This is a ridiculously easy recipe, I almost feel silly writing it up. You can switch it up by using different cheeses. Cheddar and Swiss are great. I made these with gouda once and they were a big hit. Most any fresh or dried herbs work as well, oregano, basil, thyme, marjoram…

Roasted Tomatoes with Cheese

Ingredients

  • Paste Tomatoes
  • Mozzarella Cheese
  • Garlic Salt
  • Basil leaves

Instructions

  1. Turn oven on to a low broil. Move top rack down making sure there is at least 2" between the heating element and the tomatoes. You want to roast them, not incinerate them.
  2. Slice tomatoes in half and lay skin side down in a glass baking dish.
  3. Sprinkle the tops with garlic salt.
  4. Lay a slice of cheese over each tomato.
  5. Top with a couple leaves of basil.
  6. Place tomatoes in oven for about 7-10 mins, keeping an eye on them.
  7. Remove from oven once the cheese is slightly browned. Tomatoes should be hot but still firm.
  8. Serve warm.
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Milkweed Flower Fritters, Gluten Free

Milkweed Flower Fritters

One of my favorite past times is walking through our pasture and figuring out what all the wild plants are that are growing and then finding out if they are edible or not.  This last walk, we found wild mint, hops, rosehips, and milk weed.

Common Milkweed (Asclepias syriaca and Asclepias speciosa are the edible species we have here) is one of my favorite edible “weeds” (it really is only a weed if it’s growing where you don’t want it to grow). It’s a beautiful plant with large fragrant flowers and it grows everywhere here. I’m in milkweed heaven. We live fairly far north so our season is a little later than most of the US. If you still have milkweed in bloom, awesome. If not, sorry, save this for next year. If you are just past the bloom and have pods, check out this recipe from Common Sense Homesteading for sautéed milkweed pods. Once I find some pods, we’ll be making this. **Please make sure you identify the plant correctly, see note below.**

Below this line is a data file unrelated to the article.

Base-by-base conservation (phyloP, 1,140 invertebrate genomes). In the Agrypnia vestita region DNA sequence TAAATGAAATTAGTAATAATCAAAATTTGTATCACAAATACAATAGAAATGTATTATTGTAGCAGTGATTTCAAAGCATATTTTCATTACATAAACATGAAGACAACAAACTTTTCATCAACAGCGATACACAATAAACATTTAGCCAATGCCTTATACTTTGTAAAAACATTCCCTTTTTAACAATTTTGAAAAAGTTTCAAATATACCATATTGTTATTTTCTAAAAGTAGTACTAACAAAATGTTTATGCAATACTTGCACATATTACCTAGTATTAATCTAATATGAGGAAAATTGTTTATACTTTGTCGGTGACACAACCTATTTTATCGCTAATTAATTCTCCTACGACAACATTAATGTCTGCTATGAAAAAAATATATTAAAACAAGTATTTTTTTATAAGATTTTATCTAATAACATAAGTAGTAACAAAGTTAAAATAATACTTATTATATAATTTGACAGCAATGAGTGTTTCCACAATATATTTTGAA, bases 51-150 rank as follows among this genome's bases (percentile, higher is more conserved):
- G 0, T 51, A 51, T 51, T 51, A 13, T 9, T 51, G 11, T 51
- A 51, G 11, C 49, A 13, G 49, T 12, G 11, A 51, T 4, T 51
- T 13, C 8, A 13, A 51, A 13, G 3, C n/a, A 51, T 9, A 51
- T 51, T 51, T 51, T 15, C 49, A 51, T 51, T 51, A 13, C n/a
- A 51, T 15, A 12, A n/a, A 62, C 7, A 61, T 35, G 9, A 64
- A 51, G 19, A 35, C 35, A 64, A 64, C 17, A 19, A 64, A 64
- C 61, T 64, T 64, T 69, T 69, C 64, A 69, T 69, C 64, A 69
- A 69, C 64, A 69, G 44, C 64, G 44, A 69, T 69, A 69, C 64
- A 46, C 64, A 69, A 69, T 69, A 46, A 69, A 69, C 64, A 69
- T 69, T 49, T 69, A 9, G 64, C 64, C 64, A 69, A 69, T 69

Cautions: Not all milk weed species are edible. Use only those species and plant parts specified as edible and cook them according to the directions given for each plant part. Until they are cooked, even the edible species of milkweed contain chemicals toxic to people and other mammals – never eat any part of milkweed raw… Furthermore, milkweed juice can irritate the skin; wear cloves for picking or wash hands thoroughly.

Make certain that you have the right plant – some poisonous plants, such as the dogbanes (Apocynum species), closely resemble the edible milkweeds, especially at the shoot stage. Unless confident that you can tell these plants apart…ask an expert for help. Your county extension service or local weed board can provide information about the specific plants in you area.

…Take care not to disturb monarch butterfly caterpillars that may be feeding on the milkweed leaves. In recent years the number of these butterflies has greatly decreased due to the destruction of wilderness areas in Mexico where they overwinter – it would be a shame to cause them harm in their summer range as well.

~“Wild Seasons: Gathering and Cooking Wild Plants of the Great Plains” by Kay Young

I made these fritters last year and my family has just been waiting and waiting for the flowers to bloom this summer. It’s a once a year treat that we relish. I actually hemmed and hawed about making them this year, I don’t like getting the fryer out when it’s so hot. My husband took the initiative this year and made them while I told him what to do. I guess I had forgotten how good they were. They are worth heating the kitchen up for. We make a big batch using at least 20 flowers. 4 boys can pack away a lot of fritters. The recipe cuts in half just fine if you don’t want to make so many.